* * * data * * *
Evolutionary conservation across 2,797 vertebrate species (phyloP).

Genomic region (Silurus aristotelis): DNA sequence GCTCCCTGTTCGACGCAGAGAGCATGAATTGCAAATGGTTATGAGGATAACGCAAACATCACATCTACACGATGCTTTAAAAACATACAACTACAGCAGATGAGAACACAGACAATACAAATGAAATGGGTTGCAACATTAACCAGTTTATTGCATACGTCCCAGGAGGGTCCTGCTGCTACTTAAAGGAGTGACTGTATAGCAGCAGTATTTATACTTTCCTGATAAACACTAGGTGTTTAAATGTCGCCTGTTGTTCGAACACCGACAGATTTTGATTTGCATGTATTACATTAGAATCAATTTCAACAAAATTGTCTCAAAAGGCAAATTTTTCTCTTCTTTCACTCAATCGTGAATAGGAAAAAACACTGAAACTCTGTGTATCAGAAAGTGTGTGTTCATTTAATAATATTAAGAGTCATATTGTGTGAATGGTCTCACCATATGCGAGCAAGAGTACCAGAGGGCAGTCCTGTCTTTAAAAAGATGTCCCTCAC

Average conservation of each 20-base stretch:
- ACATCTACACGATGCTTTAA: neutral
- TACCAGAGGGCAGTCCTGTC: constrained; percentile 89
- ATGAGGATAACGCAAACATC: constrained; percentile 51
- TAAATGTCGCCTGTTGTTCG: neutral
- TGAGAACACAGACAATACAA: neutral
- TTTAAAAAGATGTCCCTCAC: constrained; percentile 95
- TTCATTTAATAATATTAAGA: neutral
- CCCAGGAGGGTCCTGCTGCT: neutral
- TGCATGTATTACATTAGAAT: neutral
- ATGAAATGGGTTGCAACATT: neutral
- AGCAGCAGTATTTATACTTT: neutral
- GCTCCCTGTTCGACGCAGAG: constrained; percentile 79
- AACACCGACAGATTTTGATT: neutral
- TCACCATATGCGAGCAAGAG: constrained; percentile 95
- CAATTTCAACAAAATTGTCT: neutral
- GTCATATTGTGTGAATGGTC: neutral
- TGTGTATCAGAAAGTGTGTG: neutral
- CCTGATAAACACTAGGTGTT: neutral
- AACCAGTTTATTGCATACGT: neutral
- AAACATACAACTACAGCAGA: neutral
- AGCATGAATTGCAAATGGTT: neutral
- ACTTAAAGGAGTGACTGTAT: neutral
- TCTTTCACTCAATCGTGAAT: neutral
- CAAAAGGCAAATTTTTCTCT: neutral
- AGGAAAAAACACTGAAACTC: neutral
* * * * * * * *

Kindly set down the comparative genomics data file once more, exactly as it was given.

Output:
Evolutionary conservation across 2,797 vertebrate species (phyloP).

Genomic region (Silurus aristotelis): DNA sequence GCTCCCTGTTCGACGCAGAGAGCATGAATTGCAAATGGTTATGAGGATAACGCAAACATCACATCTACACGATGCTTTAAAAACATACAACTACAGCAGATGAGAACACAGACAATACAAATGAAATGGGTTGCAACATTAACCAGTTTATTGCATACGTCCCAGGAGGGTCCTGCTGCTACTTAAAGGAGTGACTGTATAGCAGCAGTATTTATACTTTCCTGATAAACACTAGGTGTTTAAATGTCGCCTGTTGTTCGAACACCGACAGATTTTGATTTGCATGTATTACATTAGAATCAATTTCAACAAAATTGTCTCAAAAGGCAAATTTTTCTCTTCTTTCACTCAATCGTGAATAGGAAAAAACACTGAAACTCTGTGTATCAGAAAGTGTGTGTTCATTTAATAATATTAAGAGTCATATTGTGTGAATGGTCTCACCATATGCGAGCAAGAGTACCAGAGGGCAGTCCTGTCTTTAAAAAGATGTCCCTCAC

Average conservation of each 20-base stretch:
- ACATCTACACGATGCTTTAA: neutral
- TACCAGAGGGCAGTCCTGTC: constrained; percentile 89
- ATGAGGATAACGCAAACATC: constrained; percentile 51
- TAAATGTCGCCTGTTGTTCG: neutral
- TGAGAACACAGACAATACAA: neutral
- TTTAAAAAGATGTCCCTCAC: constrained; percentile 95
- TTCATTTAATAATATTAAGA: neutral
- CCCAGGAGGGTCCTGCTGCT: neutral
- TGCATGTATTACATTAGAAT: neutral
- ATGAAATGGGTTGCAACATT: neutral
- AGCAGCAGTATTTATACTTT: neutral
- GCTCCCTGTTCGACGCAGAG: constrained; percentile 79
- AACACCGACAGATTTTGATT: neutral
- TCACCATATGCGAGCAAGAG: constrained; percentile 95
- CAATTTCAACAAAATTGTCT: neutral
- GTCATATTGTGTGAATGGTC: neutral
- TGTGTATCAGAAAGTGTGTG: neutral
- CCTGATAAACACTAGGTGTT: neutral
- AACCAGTTTATTGCATACGT: neutral
- AAACATACAACTACAGCAGA: neutral
- AGCATGAATTGCAAATGGTT: neutral
- ACTTAAAGGAGTGACTGTAT: neutral
- TCTTTCACTCAATCGTGAAT: neutral
- CAAAAGGCAAATTTTTCTCT: neutral
- AGGAAAAAACACTGAAACTC: neutral